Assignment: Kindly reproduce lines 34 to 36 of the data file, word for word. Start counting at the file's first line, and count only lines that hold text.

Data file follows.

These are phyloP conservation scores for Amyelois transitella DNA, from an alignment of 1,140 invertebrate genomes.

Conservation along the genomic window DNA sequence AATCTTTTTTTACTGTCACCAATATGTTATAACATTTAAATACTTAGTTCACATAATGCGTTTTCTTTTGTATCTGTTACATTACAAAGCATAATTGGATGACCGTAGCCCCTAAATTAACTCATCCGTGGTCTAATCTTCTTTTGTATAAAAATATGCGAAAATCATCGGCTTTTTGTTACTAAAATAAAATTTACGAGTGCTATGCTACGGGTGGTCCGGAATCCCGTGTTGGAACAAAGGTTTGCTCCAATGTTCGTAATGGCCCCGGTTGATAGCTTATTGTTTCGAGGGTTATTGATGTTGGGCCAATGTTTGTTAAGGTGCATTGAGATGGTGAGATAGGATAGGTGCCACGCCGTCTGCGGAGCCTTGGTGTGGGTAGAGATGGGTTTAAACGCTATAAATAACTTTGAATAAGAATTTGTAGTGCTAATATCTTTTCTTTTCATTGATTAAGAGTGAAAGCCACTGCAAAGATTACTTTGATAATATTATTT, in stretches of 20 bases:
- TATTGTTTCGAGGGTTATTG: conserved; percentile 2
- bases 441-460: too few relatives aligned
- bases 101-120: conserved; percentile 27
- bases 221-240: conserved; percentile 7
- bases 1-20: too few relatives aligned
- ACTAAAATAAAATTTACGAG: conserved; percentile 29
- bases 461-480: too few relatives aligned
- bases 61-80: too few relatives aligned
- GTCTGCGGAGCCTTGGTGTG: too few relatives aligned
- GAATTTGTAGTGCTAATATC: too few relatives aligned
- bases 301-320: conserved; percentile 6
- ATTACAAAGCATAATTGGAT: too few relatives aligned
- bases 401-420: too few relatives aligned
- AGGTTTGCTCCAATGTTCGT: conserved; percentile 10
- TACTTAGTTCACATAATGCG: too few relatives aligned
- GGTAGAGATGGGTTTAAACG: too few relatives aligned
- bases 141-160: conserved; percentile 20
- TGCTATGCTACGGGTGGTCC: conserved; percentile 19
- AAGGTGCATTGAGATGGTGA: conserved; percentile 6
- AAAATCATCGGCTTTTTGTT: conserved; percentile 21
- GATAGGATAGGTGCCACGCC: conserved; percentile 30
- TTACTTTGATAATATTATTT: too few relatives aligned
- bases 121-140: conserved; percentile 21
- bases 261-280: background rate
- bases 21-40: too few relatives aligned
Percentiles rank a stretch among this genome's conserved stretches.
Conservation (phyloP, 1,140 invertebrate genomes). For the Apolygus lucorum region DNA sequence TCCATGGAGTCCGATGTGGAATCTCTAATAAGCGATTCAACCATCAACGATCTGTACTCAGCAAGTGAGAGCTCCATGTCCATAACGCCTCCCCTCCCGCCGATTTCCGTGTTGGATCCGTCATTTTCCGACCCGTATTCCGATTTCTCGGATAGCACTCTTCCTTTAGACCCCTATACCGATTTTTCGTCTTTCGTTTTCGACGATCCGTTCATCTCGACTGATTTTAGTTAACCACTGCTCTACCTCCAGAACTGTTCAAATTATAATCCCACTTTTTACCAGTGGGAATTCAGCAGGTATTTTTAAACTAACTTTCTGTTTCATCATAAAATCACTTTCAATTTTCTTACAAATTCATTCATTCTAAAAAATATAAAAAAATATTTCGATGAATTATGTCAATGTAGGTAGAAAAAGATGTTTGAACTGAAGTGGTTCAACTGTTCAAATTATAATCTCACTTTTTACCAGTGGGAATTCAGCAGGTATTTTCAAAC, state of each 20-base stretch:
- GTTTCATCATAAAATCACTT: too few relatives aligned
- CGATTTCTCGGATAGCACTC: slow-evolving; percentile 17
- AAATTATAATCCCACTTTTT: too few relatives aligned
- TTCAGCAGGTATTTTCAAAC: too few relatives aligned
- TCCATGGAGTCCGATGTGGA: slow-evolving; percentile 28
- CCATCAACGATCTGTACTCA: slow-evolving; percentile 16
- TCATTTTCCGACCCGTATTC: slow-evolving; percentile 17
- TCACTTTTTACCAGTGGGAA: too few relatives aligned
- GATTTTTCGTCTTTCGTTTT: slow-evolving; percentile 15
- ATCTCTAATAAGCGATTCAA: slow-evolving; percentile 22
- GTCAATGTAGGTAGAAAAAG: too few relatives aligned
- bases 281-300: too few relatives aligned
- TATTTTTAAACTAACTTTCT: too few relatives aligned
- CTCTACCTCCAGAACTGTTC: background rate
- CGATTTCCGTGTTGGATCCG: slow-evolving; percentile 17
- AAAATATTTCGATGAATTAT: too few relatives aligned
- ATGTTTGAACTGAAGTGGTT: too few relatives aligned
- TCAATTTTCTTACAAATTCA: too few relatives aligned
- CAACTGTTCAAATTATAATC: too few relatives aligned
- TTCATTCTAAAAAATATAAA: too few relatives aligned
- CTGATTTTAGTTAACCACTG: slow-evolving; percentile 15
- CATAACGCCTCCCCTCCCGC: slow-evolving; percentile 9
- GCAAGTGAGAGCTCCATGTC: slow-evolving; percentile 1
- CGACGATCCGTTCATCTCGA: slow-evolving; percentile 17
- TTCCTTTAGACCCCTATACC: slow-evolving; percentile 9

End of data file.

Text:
- TCCATGGAGTCCGATGTGGA: slow-evolving; percentile 28
- CCATCAACGATCTGTACTCA: slow-evolving; percentile 16
- TCATTTTCCGACCCGTATTC: slow-evolving; percentile 17